April 4, 2011
In an effort to make schools and colleges a safer place, Vice President Joseph R. Biden Jr. and Education Secretary Arne Duncan announced today a set of guidelines and responsibilities to prevent--and address--sexual violence.
According to The Chronicle of Higher Education, the guidance comes as a "Dear Colleague" letter from the U.S. Department of Education's Office for Civil Rights. While it does not include any groundbreaking instructions, the letter does provide a more detailed overview of existing Title IX regulations, which prohibit sex-based discrimination--on and off campus--at any institution that receives federal funding.
"Students across the country deserve the safest possible environment in which to learn. That's why we're taking new steps to help our nation's schools, universities, and colleges end the cycle of sexual violence on campus.
Russlynn H. Ali, assistant secretary of education who heads the Office of Civil Rights, told The New York Times that a 2007 survey of undergraduate women at two public universities found that 19 percent of respondents had been victims of sexual violence while at college. Furthermore, Ali told the Chicago Tribune that one in five women are victims of sexual assault while in college and more than one in 10 high school girls are coerced into having sex.
The Chronicle of Higher Education reported that in addition to providing examples of what institutions can and cannot do under Title IX, the guidelines state that schools and colleges must: distribute a notice of nondiscrimination to students and employees; designate a Title IX coordinator to oversee complaints; and adopt and publish procedures that provide "prompt and equitable resolution" of complaints. The letter also stated that all allegations should be considered under the "more likely than not" standard of evidence, meaning that "it is more likely than not that sexual harassment or violence occurred" rather than the stricter "it is highly probable or reasonably certain that the sexual harassment or violence occurred" standard.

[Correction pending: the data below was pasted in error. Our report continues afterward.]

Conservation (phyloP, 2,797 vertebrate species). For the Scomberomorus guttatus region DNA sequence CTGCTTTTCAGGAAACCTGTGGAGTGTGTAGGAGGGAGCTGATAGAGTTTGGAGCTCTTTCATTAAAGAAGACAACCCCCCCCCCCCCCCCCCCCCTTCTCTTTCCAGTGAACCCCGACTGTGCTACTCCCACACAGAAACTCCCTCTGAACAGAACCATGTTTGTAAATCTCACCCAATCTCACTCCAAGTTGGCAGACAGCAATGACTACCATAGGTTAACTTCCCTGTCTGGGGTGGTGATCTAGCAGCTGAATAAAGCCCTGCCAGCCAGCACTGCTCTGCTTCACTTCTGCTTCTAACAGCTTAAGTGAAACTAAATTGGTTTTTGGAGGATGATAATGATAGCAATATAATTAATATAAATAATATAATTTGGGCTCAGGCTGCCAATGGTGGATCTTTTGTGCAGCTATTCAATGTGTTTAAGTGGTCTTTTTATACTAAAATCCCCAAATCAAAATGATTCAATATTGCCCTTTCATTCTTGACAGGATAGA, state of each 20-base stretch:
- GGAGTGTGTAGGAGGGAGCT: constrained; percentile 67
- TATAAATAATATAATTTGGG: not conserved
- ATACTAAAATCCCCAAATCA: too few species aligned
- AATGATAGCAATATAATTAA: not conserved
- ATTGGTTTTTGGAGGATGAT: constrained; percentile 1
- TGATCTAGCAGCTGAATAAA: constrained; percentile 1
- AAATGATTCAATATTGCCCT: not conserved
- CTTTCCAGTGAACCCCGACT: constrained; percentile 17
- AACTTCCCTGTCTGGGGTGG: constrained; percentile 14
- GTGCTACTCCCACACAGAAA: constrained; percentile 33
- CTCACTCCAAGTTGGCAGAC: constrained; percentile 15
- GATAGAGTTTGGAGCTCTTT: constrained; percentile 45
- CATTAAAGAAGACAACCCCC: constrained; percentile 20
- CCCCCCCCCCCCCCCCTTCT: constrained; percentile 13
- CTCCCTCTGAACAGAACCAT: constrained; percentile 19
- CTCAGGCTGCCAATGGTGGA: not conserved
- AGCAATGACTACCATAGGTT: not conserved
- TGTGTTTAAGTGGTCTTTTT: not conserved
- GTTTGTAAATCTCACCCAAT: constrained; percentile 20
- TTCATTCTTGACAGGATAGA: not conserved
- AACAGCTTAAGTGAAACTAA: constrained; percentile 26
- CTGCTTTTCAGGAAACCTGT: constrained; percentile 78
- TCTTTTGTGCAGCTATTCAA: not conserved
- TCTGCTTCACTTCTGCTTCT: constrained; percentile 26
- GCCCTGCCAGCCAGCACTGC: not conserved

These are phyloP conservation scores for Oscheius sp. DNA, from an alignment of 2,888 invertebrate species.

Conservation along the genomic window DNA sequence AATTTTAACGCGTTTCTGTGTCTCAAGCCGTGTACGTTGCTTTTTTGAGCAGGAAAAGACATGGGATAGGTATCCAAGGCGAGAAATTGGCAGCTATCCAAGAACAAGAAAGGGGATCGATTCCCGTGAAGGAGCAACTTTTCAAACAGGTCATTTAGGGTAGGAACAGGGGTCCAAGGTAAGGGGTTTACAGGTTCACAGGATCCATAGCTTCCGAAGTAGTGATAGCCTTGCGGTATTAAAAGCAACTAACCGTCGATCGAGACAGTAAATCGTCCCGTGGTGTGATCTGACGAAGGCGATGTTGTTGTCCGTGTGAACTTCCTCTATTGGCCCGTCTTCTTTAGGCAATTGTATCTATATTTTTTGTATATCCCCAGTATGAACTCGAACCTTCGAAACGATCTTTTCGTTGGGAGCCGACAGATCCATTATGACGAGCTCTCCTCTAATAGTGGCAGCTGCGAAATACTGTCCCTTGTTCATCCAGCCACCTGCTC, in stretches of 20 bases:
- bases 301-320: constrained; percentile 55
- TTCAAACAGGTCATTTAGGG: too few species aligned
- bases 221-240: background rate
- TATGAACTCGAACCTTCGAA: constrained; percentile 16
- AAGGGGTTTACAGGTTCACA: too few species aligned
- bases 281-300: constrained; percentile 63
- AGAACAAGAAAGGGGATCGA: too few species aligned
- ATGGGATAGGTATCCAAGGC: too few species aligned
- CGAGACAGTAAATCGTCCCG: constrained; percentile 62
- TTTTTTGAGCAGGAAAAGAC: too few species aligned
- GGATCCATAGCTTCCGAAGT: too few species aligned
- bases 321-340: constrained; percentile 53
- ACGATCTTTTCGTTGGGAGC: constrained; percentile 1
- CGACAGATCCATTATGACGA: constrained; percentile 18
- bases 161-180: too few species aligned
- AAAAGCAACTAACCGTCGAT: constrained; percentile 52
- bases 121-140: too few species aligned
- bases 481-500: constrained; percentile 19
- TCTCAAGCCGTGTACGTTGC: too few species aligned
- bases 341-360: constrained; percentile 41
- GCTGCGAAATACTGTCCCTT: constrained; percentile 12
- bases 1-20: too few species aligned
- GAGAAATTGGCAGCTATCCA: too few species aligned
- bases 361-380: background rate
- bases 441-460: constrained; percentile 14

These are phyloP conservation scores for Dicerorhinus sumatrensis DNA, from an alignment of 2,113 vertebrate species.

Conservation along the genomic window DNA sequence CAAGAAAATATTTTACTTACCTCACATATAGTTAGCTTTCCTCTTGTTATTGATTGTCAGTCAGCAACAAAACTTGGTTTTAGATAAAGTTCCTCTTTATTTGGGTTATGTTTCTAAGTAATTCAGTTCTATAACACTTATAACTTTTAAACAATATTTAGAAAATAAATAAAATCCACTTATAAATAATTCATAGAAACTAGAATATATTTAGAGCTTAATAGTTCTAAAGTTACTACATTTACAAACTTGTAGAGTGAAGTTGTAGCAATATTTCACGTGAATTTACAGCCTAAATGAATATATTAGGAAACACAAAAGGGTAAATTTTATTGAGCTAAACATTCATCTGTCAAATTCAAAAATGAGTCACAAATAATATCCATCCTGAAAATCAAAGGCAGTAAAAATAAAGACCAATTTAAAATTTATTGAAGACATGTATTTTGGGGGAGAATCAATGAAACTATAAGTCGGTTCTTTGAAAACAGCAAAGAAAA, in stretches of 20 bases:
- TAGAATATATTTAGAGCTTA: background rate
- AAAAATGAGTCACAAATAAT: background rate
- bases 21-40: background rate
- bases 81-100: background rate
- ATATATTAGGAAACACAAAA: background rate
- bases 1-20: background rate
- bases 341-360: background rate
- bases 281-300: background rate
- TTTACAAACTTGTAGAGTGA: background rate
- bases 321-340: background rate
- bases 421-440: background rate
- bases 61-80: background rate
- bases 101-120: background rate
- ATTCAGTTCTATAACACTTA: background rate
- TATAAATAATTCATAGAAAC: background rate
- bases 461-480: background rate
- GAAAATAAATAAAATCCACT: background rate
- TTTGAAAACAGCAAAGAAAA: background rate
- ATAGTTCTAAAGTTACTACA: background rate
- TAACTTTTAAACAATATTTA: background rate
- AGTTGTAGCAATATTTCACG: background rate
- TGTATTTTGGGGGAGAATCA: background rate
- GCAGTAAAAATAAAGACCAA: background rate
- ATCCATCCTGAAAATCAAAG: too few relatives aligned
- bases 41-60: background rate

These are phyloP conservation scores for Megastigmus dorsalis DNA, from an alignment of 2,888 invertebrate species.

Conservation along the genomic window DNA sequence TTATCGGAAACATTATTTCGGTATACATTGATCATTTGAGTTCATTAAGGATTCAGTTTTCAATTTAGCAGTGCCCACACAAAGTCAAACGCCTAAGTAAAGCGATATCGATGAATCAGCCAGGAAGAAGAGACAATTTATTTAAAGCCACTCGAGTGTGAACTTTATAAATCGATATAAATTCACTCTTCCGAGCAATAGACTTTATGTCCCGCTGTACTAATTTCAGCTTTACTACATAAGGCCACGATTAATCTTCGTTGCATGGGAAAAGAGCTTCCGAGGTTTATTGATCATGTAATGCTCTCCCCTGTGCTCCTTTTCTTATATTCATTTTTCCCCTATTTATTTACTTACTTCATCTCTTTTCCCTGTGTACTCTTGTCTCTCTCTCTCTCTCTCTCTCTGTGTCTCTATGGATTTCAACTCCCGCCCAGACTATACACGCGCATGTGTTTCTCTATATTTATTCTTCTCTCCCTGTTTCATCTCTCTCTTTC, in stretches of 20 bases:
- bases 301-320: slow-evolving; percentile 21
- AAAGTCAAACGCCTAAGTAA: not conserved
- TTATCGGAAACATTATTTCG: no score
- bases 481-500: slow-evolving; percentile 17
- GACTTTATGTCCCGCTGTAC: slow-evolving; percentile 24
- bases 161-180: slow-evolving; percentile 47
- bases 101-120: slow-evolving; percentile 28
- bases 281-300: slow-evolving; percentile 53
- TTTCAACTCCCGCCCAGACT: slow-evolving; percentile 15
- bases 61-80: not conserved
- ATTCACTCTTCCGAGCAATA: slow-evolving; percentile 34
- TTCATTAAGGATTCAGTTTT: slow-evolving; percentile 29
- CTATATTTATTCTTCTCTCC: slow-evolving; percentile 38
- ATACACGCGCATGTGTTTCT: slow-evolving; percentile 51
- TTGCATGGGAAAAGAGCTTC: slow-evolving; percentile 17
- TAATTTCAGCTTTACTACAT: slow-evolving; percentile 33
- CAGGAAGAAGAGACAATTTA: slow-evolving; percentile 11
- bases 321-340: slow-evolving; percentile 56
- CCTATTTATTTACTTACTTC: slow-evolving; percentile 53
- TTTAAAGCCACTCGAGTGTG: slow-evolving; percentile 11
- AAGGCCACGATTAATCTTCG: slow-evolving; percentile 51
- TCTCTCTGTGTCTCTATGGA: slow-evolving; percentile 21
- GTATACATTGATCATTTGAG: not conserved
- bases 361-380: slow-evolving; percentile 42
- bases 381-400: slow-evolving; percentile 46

According to The New York Times, the letter follows an announcement that the Office of Civil Rights would investigate a complaint against Yale University. The complaint, which was 26-pages and was filed by 16 students and alumni, stated that the university failed to respond effectively to several incidents of sexual assault. Ali told The Chronicle of Higher Education that the timing of the two incidents was only coincidental.
Experts said enforcing the guidelines will require additional training, reported the Chicago Tribune. Still, many believe the recommendations are relevant and reasonable.
"If 1 out of every 5 students was robbed during their college career, don't you think a university would do something to stop it?" questioned Gary Margolis, managing partner at Margolis Healy & Associates, a firm that specializes in higher education safety and security.
Compiled by CityTownInfo.com Staff
"Biden to Discuss New Guidelines About Campus Sex Crimes," NYTimes.com, April 4, 2011, Sam Dillon
"Education Dept. Issues Guidance for Sexual-Assault Investigations," chronicle.com, April 4, 2011, Lauren Sieben
"Obama administration tackling sexual violence," chicagotribune.com. April 5, 2011, Todd Lightly and Stacy St. Clair